"I don't call it a civil war. I call it a revolution," said Feras Fayyad, a Syrian filmmaker at the forefront of highlighting the conflict in his country through his documentaries and activism.
In the 10 years since the start of the uprising, Fayyad's films have not only received two Oscar nominations but have also shown people around the world the struggle, pain and destitution that the Syrian people face.
He says his filmmaking comes from not just a desire to show the world what is going on but also from anger, and the need to reclaim the narrative for the Syrian people.
"I wanted to share my anger. I am angry, I am so angry about what has happened to us, and making movies is the only way to put this out there in the right way," Fayyad told The National by phone from Berlin, where he lives now.
Fayyad's first film honoured his hometown of Aleppo, one of the cities hit hardest by the war. Last Men in Aleppo is the story of the now famous White Helmets", the group of Syrian civilians who came together despite the risk of death to rescue fellow citizens caught in the fighting.
Fayyad himself is no stranger to danger, torture and hardship. He was jailed in 2011 for his activism. His film On the Other Side, which criticises President Bashar Al Assad, was released in 2012. Even for Last Men in Aleppo and later The Cave, he would take risks gathering footage, then ferrying the footage out of Syria himself or with colleagues.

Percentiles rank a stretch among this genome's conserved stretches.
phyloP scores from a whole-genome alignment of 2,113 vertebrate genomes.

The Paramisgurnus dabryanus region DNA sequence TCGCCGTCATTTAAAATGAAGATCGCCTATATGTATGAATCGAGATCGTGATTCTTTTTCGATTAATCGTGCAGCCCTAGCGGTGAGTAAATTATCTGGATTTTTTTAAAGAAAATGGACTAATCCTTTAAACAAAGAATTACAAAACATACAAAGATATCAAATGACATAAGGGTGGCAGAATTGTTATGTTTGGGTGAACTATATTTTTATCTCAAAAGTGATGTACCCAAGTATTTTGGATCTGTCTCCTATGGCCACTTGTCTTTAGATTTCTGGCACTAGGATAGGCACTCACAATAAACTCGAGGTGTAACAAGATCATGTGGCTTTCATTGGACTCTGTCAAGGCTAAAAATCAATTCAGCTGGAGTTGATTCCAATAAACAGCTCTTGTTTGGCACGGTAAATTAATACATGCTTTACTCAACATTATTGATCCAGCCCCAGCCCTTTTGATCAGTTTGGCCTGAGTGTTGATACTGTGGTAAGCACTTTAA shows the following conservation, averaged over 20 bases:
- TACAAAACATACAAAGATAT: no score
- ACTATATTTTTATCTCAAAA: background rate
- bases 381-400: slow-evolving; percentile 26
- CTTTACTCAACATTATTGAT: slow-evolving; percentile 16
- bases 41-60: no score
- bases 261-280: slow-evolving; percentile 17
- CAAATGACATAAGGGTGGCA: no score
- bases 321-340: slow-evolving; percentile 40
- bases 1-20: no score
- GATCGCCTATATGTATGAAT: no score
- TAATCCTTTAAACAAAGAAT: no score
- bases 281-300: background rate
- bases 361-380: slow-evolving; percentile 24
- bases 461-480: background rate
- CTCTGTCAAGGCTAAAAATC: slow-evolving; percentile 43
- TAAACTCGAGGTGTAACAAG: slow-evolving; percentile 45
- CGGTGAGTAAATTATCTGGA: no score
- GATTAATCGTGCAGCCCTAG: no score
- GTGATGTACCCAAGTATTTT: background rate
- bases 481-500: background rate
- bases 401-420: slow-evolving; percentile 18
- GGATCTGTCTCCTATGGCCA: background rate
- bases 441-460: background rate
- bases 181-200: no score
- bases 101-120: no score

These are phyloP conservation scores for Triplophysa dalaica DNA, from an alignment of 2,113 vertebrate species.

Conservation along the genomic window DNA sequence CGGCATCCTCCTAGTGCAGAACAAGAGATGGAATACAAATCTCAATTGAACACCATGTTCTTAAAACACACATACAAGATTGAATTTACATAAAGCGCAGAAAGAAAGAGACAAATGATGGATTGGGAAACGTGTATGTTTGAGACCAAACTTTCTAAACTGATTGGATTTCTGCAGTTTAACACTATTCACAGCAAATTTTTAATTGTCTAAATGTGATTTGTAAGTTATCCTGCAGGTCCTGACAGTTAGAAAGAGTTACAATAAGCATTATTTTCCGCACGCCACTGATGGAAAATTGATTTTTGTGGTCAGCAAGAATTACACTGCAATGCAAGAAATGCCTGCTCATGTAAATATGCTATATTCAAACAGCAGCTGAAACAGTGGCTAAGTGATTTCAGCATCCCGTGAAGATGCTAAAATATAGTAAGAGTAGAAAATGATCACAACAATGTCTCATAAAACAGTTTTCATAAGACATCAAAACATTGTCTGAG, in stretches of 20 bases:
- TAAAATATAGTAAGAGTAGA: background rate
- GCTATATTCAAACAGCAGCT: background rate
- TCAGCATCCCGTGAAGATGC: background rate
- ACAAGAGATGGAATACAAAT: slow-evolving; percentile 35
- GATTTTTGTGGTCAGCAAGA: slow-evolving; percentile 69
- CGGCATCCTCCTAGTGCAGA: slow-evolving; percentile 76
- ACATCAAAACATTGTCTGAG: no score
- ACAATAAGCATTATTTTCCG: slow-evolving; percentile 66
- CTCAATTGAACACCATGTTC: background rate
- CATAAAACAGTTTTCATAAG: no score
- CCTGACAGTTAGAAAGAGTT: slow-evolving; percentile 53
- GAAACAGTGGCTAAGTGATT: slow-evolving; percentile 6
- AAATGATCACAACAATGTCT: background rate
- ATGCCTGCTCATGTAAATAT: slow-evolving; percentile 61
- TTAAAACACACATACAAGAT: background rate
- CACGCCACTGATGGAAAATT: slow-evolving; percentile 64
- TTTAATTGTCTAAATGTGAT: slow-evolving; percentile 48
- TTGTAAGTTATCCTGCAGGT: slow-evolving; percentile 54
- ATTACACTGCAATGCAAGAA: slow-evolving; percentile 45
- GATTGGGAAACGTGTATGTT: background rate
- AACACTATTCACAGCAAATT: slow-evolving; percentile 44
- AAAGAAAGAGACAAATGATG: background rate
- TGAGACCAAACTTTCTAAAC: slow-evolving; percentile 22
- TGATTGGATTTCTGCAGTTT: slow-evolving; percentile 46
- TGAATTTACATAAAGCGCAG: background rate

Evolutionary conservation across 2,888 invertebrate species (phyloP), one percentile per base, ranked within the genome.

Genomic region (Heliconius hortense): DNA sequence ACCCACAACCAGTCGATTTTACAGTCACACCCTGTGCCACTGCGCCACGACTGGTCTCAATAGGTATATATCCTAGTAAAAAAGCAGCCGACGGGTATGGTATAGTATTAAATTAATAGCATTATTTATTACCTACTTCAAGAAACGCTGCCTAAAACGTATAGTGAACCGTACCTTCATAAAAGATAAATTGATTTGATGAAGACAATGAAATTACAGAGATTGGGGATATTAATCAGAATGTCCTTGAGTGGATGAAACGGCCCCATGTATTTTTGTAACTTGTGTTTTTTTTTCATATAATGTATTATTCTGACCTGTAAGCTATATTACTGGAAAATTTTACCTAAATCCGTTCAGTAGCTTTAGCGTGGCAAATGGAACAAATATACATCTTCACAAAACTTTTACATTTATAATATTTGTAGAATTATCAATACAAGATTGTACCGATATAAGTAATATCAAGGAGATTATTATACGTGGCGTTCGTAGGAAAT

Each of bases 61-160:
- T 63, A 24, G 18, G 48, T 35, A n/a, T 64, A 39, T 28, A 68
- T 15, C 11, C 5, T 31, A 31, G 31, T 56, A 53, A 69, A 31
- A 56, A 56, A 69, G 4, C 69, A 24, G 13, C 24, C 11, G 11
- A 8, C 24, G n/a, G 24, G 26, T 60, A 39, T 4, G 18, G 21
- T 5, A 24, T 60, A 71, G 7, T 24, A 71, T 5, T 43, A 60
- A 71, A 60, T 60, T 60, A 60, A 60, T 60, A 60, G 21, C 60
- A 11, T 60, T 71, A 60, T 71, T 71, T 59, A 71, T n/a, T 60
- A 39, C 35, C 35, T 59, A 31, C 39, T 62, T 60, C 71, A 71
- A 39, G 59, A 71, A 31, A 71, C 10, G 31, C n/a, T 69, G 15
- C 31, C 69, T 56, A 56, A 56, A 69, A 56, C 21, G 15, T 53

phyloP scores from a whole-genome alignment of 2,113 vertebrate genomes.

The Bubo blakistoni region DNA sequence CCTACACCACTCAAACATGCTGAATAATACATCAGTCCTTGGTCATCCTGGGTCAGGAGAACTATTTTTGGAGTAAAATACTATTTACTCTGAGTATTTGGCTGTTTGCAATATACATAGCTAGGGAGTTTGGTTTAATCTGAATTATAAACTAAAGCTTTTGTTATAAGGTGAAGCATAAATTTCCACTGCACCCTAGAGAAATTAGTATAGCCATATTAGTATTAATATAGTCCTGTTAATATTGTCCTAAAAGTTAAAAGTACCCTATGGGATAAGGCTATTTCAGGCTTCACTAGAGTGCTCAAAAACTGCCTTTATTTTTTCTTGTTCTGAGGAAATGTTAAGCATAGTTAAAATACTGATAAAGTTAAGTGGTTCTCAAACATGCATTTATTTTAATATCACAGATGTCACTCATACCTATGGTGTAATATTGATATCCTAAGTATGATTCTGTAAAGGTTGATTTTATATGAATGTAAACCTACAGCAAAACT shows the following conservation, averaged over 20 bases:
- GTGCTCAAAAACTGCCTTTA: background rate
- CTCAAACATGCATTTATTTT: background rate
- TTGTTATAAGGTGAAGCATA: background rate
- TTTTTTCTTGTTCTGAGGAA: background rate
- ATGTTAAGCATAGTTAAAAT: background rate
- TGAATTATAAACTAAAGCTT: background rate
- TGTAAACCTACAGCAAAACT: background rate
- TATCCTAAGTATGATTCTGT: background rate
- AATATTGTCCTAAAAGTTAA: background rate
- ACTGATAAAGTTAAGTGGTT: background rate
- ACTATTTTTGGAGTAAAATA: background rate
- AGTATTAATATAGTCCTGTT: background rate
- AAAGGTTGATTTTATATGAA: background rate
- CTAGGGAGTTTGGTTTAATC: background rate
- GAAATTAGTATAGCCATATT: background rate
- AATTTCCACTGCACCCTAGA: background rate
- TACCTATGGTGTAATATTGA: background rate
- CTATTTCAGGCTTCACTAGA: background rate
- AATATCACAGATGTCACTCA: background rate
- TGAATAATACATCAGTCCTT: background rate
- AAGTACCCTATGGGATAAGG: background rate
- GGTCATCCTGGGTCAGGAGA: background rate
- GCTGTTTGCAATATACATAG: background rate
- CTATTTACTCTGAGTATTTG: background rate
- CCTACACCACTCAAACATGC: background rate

“We fight for freedom and equality and we call on the regime to respect our dignity. We have to try to teach people what it means to have your dignity taken away,” he said.
Fayyad is unable to go back to Syria, but his siblings still live there. “Their anger is stronger than mine,” he says. “Yet they are not weak, they are stronger because of the war.”
He sad he regularly reminds them to never forget who took their childhood away, and why they have never known safety.
According to the UN children's agency Unicef, nearly five million children were born into the war in Syria, with another million born as refugees in neighbouring countries.
Fayyad said the trauma of this new generation will be far greater than the trauma he suffered from torture and sexual assault in prison, or the trauma of his father and uncle who also lived their lives under repressive rule.
Explaining the long-term trauma of not just the past 10 years but of decades of what he calls “slavery under the Assad regime” requires education, requires Syrians to keep fighting because ultimately, he said, “we are the only ones who can do it”.
Keeping attention on Syria after 10 years of war is a battle. Much of the world has turned away or thinks it ended with the defeat of ISIS. A poll released in the UK last month showed that only 58 per cent of people were aware the war was still going on and 38 per cent were not sure of the current status of the conflict.
“You cannot rely on the world to come save you,” Fayyad said. “I think the world could have done more. But it could have done more in the time of the Holocaust and any other genocide.
"As humans, we always ask decision-makers to do more but it is our responsibility as people in different fields to do what we can. It is our responsibility as Syrians to keep going. I have survived and it's my duty to keep going to bring change.”
Fayyad said his seven-year-old daughter growing up in Berlin gives him hope, ensuring her life in a world and country that respects her dignity continues to push him forward.
“I will never tire of this work. I think we [the Syrian people] are up and down and angry and we can’t handle what has happened but we are not tired in the bigger picture," he said.
"Personally, I am not tired and I will never feel tired of this fight. Every day, I wake up and I don’t want to give up.”